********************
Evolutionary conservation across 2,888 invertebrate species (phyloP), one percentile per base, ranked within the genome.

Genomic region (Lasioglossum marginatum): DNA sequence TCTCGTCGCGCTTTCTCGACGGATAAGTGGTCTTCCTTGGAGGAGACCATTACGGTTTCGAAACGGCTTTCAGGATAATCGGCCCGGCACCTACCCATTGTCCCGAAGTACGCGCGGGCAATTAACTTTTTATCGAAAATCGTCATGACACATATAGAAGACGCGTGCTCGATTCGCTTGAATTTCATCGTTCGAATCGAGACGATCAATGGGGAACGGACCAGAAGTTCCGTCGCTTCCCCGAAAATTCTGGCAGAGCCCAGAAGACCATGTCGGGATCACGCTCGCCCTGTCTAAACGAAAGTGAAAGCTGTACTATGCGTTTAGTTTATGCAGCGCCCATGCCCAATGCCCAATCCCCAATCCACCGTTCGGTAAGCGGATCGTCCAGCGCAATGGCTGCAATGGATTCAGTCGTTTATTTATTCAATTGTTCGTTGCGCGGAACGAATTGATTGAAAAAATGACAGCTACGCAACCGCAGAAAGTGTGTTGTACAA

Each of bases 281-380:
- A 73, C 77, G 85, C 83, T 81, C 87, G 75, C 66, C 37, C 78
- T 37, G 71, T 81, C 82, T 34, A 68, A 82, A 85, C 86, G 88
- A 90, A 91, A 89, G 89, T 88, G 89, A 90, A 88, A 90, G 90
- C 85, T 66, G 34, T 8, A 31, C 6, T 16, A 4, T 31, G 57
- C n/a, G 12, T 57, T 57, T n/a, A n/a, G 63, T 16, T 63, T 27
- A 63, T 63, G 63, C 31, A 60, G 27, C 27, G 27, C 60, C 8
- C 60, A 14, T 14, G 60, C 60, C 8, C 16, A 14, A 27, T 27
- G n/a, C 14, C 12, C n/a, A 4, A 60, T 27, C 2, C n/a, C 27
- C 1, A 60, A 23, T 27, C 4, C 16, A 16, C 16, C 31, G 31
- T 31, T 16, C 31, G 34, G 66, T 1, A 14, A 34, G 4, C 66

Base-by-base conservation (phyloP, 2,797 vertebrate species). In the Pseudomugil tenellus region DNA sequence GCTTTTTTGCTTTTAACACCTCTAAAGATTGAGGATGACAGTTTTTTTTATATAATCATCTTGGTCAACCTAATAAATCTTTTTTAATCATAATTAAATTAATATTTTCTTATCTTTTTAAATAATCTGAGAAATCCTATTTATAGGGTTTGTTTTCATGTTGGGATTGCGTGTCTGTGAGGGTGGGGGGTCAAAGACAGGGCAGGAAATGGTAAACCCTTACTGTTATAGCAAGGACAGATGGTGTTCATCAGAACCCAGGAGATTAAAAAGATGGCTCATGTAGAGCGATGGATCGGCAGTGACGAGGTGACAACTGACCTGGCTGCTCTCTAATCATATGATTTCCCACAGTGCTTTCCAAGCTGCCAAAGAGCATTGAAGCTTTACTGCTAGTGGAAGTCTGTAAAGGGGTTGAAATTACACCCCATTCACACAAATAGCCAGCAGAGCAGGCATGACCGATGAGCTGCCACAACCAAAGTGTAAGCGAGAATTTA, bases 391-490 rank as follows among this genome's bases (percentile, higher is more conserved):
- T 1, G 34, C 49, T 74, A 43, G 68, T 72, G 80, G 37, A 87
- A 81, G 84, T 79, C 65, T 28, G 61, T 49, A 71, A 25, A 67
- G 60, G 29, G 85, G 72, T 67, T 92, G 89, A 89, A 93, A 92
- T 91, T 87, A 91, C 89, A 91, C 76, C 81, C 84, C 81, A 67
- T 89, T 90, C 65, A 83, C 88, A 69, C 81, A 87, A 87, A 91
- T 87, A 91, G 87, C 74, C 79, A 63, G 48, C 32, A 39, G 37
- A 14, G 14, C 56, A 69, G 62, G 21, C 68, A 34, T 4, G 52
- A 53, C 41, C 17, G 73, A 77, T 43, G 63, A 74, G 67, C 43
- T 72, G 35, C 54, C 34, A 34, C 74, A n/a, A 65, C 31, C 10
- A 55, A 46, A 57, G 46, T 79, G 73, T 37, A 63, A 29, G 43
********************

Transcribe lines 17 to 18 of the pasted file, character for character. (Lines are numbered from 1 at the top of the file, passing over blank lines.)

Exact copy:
- G 60, G 29, G 85, G 72, T 67, T 92, G 89, A 89, A 93, A 92
- T 91, T 87, A 91, C 89, A 91, C 76, C 81, C 84, C 81, A 67